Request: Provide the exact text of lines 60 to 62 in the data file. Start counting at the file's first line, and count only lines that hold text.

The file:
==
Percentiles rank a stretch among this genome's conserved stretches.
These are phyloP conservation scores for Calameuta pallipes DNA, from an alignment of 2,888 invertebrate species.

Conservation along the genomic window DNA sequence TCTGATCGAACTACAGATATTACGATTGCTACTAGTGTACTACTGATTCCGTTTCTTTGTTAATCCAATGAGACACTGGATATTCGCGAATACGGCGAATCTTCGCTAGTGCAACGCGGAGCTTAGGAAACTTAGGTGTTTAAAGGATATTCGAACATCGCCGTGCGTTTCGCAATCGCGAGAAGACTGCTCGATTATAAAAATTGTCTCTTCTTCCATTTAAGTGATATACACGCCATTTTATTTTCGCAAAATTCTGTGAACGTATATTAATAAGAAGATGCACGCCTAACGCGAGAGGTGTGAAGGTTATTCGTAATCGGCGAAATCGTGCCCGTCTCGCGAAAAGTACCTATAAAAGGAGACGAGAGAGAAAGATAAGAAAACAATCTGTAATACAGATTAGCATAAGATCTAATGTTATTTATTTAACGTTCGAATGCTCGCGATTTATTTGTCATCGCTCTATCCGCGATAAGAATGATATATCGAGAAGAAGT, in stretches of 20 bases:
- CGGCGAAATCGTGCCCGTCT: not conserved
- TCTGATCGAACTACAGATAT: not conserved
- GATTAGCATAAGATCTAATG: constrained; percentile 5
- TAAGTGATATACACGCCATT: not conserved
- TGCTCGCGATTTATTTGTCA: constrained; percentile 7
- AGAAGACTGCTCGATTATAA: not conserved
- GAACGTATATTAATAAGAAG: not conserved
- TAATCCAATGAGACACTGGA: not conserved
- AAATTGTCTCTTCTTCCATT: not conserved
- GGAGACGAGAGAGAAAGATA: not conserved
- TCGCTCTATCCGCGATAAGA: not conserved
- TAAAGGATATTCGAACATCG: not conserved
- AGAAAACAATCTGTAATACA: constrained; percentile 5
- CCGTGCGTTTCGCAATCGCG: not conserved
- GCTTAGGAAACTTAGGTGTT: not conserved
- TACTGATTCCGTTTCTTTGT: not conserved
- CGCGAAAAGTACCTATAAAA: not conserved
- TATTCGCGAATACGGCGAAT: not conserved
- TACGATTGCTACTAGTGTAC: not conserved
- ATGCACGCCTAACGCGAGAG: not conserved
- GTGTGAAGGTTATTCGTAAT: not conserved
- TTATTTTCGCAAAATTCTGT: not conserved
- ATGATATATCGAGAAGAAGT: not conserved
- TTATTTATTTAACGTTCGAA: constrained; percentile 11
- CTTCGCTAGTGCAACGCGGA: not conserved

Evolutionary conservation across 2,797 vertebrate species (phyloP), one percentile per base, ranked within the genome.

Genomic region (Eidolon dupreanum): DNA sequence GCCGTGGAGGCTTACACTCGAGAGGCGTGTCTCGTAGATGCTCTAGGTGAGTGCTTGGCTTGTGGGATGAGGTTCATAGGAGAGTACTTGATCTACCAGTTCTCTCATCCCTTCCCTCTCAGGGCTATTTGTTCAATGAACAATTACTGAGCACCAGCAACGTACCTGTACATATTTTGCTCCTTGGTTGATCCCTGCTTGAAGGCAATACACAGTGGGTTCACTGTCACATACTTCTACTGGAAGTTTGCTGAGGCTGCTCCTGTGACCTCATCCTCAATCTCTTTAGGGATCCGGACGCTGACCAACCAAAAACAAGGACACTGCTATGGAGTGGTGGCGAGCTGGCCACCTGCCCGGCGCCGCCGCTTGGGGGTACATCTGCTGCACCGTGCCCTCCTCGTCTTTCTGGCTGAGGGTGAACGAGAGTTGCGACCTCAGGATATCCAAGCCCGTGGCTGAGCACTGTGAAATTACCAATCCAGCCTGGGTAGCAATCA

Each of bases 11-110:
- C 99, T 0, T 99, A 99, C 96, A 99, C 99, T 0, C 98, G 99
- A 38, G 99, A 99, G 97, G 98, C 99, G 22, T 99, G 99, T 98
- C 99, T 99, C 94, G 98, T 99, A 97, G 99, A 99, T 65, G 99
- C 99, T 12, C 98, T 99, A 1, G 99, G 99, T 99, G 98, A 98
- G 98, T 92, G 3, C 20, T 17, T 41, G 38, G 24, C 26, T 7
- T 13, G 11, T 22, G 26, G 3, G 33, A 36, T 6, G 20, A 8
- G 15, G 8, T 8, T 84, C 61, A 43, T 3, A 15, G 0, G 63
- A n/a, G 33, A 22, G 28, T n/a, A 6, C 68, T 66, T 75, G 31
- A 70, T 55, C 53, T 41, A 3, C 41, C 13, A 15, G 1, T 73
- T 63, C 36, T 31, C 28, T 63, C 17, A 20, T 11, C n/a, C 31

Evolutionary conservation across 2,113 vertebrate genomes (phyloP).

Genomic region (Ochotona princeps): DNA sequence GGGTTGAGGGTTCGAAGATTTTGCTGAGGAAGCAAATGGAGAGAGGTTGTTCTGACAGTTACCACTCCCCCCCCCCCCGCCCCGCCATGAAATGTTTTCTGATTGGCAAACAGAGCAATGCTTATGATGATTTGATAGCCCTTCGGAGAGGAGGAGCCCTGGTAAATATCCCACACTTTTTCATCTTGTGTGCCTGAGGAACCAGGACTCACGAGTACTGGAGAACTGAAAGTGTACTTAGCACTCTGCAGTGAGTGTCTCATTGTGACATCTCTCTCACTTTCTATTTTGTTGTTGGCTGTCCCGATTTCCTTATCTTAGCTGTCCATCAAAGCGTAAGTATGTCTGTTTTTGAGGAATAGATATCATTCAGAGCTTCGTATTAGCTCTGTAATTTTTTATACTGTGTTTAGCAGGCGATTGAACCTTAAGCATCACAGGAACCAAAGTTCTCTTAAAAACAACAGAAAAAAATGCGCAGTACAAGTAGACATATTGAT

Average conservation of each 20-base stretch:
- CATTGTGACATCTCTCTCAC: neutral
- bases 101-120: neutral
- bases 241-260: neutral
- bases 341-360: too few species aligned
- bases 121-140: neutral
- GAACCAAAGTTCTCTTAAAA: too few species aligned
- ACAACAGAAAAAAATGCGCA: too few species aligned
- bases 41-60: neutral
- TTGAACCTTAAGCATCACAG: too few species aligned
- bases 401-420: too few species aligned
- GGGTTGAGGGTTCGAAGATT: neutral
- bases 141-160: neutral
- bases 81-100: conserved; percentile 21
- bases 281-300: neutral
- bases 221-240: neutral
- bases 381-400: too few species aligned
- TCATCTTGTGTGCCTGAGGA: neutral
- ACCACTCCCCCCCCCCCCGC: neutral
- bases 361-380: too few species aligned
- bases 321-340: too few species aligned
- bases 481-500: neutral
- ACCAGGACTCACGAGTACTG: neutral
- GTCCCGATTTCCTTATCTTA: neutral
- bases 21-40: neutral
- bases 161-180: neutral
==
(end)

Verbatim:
- bases 381-400: too few species aligned
- TCATCTTGTGTGCCTGAGGA: neutral
- ACCACTCCCCCCCCCCCCGC: neutral